A Conversation

By Shruti Vairagkar (L&T Howden)

It had been ages since they last met. Something or the other kept coming which made one or both put their plans on hold. It took them eight months to finally put everything aside and catch up with each other. Seated at a table by the window in a café, they sipped on coffee. While waiting for their food to arrive, he looked out of the window listlessly watching the passersby.

He propped his elbows on the table and rested his chin on his hands and faced his friend of a few years. “Tell me something, do you sometimes think life is just passing you by?” She looked at him and braced herself for a conversation on life and its meaning or something in between.

She raised an eyebrow. Explain.

“We’re in our early thirties, unattached, holding down these jobs which pay the bills and help save for the future. But do you think you’re missing out on stuff like buying a house or car, starting a family which most of the folks in our circle are doing or have done?”

The server laid the food on the table. She picked up her sandwich and proceeded to take a bite. Chewing, she thought about the question he had asked. She had never paused to take stock or tick off items in The Checklist of Life. Returning the sandwich to her plate, her eyes perused his earnest face. He looked a little sad. She gave him a little smile and shook her head.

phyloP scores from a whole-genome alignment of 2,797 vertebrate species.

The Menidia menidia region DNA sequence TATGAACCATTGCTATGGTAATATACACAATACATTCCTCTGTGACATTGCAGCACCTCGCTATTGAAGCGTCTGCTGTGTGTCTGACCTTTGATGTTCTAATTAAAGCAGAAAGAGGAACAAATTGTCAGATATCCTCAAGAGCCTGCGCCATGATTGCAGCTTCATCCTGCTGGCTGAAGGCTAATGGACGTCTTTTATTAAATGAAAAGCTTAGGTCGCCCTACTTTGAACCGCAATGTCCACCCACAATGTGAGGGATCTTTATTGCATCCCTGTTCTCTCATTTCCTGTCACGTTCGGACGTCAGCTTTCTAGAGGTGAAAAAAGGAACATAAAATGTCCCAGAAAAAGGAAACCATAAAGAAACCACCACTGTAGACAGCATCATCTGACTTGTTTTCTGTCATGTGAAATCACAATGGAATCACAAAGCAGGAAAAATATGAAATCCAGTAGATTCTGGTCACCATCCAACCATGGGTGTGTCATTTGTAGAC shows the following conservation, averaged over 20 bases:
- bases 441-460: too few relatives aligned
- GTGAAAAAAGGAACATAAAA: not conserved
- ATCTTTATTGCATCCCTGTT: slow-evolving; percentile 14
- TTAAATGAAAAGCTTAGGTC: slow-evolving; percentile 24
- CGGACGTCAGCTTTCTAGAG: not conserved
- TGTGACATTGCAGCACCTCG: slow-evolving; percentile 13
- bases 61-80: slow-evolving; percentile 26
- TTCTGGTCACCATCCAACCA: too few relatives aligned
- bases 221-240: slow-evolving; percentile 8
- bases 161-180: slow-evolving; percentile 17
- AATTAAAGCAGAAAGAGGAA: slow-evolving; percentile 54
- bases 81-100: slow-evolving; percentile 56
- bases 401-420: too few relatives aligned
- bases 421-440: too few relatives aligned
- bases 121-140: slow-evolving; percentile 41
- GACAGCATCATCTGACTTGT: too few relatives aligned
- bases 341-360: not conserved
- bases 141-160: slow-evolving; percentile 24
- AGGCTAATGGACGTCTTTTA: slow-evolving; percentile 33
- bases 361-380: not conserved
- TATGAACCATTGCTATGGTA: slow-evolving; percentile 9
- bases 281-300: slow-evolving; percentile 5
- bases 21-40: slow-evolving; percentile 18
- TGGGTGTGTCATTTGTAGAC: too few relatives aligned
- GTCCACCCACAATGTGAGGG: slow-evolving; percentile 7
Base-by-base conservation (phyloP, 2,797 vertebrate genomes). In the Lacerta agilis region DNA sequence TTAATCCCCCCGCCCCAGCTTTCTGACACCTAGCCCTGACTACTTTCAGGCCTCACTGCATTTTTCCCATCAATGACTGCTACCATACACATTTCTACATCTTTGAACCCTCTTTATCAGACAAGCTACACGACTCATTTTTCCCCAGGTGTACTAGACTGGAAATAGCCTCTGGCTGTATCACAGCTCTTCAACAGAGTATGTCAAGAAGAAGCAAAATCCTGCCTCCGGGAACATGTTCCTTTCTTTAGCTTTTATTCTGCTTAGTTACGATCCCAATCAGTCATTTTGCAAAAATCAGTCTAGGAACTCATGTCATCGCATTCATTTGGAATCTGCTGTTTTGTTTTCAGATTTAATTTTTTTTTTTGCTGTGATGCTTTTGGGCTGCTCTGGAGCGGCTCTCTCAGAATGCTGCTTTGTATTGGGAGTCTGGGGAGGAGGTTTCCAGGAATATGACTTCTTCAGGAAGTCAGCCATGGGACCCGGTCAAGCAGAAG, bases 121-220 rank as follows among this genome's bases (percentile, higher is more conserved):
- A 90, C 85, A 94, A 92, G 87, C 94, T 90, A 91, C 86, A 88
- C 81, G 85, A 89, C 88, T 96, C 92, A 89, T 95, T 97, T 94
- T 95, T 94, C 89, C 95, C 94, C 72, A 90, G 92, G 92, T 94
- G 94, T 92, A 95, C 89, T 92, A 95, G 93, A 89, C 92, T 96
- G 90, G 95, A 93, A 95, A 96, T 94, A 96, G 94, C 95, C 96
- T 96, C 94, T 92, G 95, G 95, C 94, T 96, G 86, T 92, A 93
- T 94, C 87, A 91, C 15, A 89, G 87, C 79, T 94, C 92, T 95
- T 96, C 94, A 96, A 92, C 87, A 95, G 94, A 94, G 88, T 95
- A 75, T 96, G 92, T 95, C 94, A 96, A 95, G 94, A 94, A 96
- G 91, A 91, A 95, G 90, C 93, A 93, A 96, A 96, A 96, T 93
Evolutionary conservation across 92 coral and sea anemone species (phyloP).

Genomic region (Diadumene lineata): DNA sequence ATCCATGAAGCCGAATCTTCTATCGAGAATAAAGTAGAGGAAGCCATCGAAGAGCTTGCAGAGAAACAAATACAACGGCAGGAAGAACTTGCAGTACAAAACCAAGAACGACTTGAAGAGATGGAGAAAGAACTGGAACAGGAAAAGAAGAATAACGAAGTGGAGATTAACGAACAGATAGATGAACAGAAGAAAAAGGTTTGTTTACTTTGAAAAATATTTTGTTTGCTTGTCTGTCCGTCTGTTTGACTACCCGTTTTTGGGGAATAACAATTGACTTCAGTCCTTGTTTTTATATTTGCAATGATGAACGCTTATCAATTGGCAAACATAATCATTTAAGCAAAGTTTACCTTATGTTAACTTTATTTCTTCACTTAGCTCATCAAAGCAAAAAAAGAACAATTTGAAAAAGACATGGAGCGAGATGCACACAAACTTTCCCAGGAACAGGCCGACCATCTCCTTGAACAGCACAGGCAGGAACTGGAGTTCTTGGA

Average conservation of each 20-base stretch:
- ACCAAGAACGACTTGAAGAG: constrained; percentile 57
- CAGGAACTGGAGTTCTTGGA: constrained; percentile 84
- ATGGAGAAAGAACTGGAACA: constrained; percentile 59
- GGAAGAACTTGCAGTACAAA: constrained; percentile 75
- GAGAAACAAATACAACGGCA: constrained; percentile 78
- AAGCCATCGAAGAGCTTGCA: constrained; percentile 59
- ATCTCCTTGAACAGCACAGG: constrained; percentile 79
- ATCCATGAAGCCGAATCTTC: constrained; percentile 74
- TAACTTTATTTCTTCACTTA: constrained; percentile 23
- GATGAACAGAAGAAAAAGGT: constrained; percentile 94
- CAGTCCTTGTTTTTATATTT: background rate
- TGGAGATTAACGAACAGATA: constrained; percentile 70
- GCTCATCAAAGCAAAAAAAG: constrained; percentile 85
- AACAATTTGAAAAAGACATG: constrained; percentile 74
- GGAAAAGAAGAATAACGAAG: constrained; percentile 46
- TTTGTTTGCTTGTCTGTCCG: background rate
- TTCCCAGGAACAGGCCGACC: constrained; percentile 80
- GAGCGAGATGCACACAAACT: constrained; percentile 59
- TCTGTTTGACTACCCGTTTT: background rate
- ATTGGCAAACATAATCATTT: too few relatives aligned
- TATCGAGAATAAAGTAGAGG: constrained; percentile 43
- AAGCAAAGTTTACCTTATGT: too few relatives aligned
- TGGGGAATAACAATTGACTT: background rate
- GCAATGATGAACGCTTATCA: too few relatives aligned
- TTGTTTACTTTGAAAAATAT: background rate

“Why am I even asking you this? You’ve always been unconventional. You worshipped John Lennon. Wanting to be happy when you grow up was your life’s mantra. Anyone who looks at you would say you’ve achieved it. Is it that easy, to be just happy?” Barely giving the question a thought, she nodded. Yes.

They sat in silence for a couple of minutes. He looked around the café and returned to gaze outside the window. She took his silence as cue to eat more of her sandwich.

He sighed. “I’m overthinking it, aren’t I?” She nodded again. He let out a small laugh and pouted. “You didn’t even think about it! I’m hurt!” She chuckled.

“I always do that. Overthink, overanalyze, kill my own joys, and get myself in a funk. I really should take a leaf out of your book.” She smiled at him, her smile crinkling her eyes. He smiled back. “I am my worst own enemy.” She nodded.

“And you’re heartless.” They both laughed in agreement. Finishing their food, they signaled for the cheque. Exiting the café, they bade each other goodbye promising to meet much sooner.

She watched him walk towards the station. Looking up at the sun, she smiled. It was always interesting talking to him.  

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I generally have similar conversation, with the roles reversed of course.

Sandeep Dahiya

Brilliant Shruti!!!


Thank you! 🙂


Nice and short. Now, coming to “she” in the story, can think of someone I know… 😉


It’s all in your head! 😛